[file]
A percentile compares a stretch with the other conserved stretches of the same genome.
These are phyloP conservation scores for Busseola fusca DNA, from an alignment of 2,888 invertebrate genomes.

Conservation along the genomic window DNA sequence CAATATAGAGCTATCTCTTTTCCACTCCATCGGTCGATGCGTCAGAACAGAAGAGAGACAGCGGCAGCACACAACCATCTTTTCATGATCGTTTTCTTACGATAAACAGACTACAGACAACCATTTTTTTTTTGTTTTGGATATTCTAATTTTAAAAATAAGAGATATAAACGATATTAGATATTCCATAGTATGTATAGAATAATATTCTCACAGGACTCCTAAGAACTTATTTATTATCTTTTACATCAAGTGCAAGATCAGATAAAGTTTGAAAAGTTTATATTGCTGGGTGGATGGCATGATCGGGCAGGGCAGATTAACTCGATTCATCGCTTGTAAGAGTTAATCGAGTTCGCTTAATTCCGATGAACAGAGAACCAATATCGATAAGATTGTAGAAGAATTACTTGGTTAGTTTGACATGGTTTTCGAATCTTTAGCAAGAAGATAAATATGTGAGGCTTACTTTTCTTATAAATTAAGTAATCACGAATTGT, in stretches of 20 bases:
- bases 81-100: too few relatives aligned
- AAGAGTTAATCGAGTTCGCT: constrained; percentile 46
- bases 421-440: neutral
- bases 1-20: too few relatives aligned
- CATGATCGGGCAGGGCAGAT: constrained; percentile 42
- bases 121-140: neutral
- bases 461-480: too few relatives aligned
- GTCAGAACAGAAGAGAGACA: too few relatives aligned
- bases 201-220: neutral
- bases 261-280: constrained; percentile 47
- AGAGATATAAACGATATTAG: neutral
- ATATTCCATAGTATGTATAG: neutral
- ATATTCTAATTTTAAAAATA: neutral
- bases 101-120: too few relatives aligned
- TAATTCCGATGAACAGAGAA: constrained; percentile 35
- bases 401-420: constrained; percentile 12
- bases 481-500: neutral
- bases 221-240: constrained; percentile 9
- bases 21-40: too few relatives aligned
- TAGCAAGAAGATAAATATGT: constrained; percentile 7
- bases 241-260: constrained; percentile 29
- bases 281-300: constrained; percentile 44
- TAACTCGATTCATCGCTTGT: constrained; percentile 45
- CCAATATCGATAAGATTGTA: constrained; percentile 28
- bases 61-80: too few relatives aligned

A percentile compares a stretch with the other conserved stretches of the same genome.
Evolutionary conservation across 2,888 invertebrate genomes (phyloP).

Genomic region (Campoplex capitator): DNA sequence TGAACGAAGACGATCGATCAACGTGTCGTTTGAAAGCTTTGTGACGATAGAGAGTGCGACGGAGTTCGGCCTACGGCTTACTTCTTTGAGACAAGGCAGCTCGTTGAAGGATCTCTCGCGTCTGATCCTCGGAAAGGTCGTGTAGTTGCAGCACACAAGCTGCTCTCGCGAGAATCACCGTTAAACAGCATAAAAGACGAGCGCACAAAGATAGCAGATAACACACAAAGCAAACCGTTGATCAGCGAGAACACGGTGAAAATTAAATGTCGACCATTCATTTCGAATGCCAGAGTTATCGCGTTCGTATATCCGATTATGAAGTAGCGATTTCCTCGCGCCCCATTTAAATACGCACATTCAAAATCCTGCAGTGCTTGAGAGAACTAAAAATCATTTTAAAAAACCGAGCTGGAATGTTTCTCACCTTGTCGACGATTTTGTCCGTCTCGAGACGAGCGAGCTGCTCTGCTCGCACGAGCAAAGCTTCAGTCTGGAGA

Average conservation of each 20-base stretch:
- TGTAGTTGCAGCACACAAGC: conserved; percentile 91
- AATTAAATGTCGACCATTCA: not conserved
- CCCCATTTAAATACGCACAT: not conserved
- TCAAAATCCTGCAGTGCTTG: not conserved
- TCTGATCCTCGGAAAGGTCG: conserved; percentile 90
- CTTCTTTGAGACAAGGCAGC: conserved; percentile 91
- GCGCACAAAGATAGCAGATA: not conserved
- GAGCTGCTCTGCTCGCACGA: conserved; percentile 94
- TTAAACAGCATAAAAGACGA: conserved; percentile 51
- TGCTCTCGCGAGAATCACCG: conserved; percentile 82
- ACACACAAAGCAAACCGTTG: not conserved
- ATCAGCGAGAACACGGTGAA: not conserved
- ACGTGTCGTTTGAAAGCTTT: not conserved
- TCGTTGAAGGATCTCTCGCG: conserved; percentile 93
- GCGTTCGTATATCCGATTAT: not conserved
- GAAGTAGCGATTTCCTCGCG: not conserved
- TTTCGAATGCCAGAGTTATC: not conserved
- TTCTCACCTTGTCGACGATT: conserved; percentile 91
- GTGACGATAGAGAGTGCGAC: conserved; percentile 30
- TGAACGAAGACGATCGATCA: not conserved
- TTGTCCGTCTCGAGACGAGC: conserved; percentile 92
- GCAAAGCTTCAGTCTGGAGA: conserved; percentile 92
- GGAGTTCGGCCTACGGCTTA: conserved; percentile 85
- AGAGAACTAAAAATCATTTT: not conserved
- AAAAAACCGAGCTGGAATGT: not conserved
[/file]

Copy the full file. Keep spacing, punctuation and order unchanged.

A percentile compares a stretch with the other conserved stretches of the same genome.
These are phyloP conservation scores for Busseola fusca DNA, from an alignment of 2,888 invertebrate genomes.

Conservation along the genomic window DNA sequence CAATATAGAGCTATCTCTTTTCCACTCCATCGGTCGATGCGTCAGAACAGAAGAGAGACAGCGGCAGCACACAACCATCTTTTCATGATCGTTTTCTTACGATAAACAGACTACAGACAACCATTTTTTTTTTGTTTTGGATATTCTAATTTTAAAAATAAGAGATATAAACGATATTAGATATTCCATAGTATGTATAGAATAATATTCTCACAGGACTCCTAAGAACTTATTTATTATCTTTTACATCAAGTGCAAGATCAGATAAAGTTTGAAAAGTTTATATTGCTGGGTGGATGGCATGATCGGGCAGGGCAGATTAACTCGATTCATCGCTTGTAAGAGTTAATCGAGTTCGCTTAATTCCGATGAACAGAGAACCAATATCGATAAGATTGTAGAAGAATTACTTGGTTAGTTTGACATGGTTTTCGAATCTTTAGCAAGAAGATAAATATGTGAGGCTTACTTTTCTTATAAATTAAGTAATCACGAATTGT, in stretches of 20 bases:
- bases 81-100: too few relatives aligned
- AAGAGTTAATCGAGTTCGCT: constrained; percentile 46
- bases 421-440: neutral
- bases 1-20: too few relatives aligned
- CATGATCGGGCAGGGCAGAT: constrained; percentile 42
- bases 121-140: neutral
- bases 461-480: too few relatives aligned
- GTCAGAACAGAAGAGAGACA: too few relatives aligned
- bases 201-220: neutral
- bases 261-280: constrained; percentile 47
- AGAGATATAAACGATATTAG: neutral
- ATATTCCATAGTATGTATAG: neutral
- ATATTCTAATTTTAAAAATA: neutral
- bases 101-120: too few relatives aligned
- TAATTCCGATGAACAGAGAA: constrained; percentile 35
- bases 401-420: constrained; percentile 12
- bases 481-500: neutral
- bases 221-240: constrained; percentile 9
- bases 21-40: too few relatives aligned
- TAGCAAGAAGATAAATATGT: constrained; percentile 7
- bases 241-260: constrained; percentile 29
- bases 281-300: constrained; percentile 44
- TAACTCGATTCATCGCTTGT: constrained; percentile 45
- CCAATATCGATAAGATTGTA: constrained; percentile 28
- bases 61-80: too few relatives aligned

A percentile compares a stretch with the other conserved stretches of the same genome.
Evolutionary conservation across 2,888 invertebrate genomes (phyloP).

Genomic region (Campoplex capitator): DNA sequence TGAACGAAGACGATCGATCAACGTGTCGTTTGAAAGCTTTGTGACGATAGAGAGTGCGACGGAGTTCGGCCTACGGCTTACTTCTTTGAGACAAGGCAGCTCGTTGAAGGATCTCTCGCGTCTGATCCTCGGAAAGGTCGTGTAGTTGCAGCACACAAGCTGCTCTCGCGAGAATCACCGTTAAACAGCATAAAAGACGAGCGCACAAAGATAGCAGATAACACACAAAGCAAACCGTTGATCAGCGAGAACACGGTGAAAATTAAATGTCGACCATTCATTTCGAATGCCAGAGTTATCGCGTTCGTATATCCGATTATGAAGTAGCGATTTCCTCGCGCCCCATTTAAATACGCACATTCAAAATCCTGCAGTGCTTGAGAGAACTAAAAATCATTTTAAAAAACCGAGCTGGAATGTTTCTCACCTTGTCGACGATTTTGTCCGTCTCGAGACGAGCGAGCTGCTCTGCTCGCACGAGCAAAGCTTCAGTCTGGAGA

Average conservation of each 20-base stretch:
- TGTAGTTGCAGCACACAAGC: conserved; percentile 91
- AATTAAATGTCGACCATTCA: not conserved
- CCCCATTTAAATACGCACAT: not conserved
- TCAAAATCCTGCAGTGCTTG: not conserved
- TCTGATCCTCGGAAAGGTCG: conserved; percentile 90
- CTTCTTTGAGACAAGGCAGC: conserved; percentile 91
- GCGCACAAAGATAGCAGATA: not conserved
- GAGCTGCTCTGCTCGCACGA: conserved; percentile 94
- TTAAACAGCATAAAAGACGA: conserved; percentile 51
- TGCTCTCGCGAGAATCACCG: conserved; percentile 82
- ACACACAAAGCAAACCGTTG: not conserved
- ATCAGCGAGAACACGGTGAA: not conserved
- ACGTGTCGTTTGAAAGCTTT: not conserved
- TCGTTGAAGGATCTCTCGCG: conserved; percentile 93
- GCGTTCGTATATCCGATTAT: not conserved
- GAAGTAGCGATTTCCTCGCG: not conserved
- TTTCGAATGCCAGAGTTATC: not conserved
- TTCTCACCTTGTCGACGATT: conserved; percentile 91
- GTGACGATAGAGAGTGCGAC: conserved; percentile 30
- TGAACGAAGACGATCGATCA: not conserved
- TTGTCCGTCTCGAGACGAGC: conserved; percentile 92
- GCAAAGCTTCAGTCTGGAGA: conserved; percentile 92
- GGAGTTCGGCCTACGGCTTA: conserved; percentile 85
- AGAGAACTAAAAATCATTTT: not conserved
- AAAAAACCGAGCTGGAATGT: not conserved